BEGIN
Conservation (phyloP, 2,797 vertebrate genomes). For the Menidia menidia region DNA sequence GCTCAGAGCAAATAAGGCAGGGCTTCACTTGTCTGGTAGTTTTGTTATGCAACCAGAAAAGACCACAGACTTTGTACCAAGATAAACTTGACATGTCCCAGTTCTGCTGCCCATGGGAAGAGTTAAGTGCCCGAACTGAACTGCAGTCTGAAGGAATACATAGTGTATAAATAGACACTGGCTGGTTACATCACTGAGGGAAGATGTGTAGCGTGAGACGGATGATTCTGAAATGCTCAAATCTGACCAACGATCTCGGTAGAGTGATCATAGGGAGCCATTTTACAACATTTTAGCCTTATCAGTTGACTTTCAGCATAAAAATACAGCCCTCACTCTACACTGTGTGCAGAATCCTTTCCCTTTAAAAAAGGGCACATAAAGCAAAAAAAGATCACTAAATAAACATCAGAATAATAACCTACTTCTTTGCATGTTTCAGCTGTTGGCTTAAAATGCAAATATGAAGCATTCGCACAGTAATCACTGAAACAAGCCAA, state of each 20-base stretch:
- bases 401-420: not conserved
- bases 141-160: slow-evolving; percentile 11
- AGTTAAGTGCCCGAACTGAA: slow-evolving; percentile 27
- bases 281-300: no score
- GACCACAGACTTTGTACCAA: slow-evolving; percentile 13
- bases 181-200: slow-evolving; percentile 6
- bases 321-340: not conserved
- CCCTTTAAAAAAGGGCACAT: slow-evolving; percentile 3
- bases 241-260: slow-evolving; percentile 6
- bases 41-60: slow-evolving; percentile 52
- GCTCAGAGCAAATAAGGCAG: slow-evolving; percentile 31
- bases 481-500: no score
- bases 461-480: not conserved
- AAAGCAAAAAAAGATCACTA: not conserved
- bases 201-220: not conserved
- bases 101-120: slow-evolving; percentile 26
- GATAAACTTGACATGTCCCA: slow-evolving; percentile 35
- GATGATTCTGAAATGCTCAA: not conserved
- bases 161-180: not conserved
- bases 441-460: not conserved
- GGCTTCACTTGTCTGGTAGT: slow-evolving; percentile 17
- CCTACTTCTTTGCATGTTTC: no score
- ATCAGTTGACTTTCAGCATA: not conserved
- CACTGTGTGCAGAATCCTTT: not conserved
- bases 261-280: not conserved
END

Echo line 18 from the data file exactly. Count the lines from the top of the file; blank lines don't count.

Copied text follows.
- GATAAACTTGACATGTCCCA: slow-evolving; percentile 35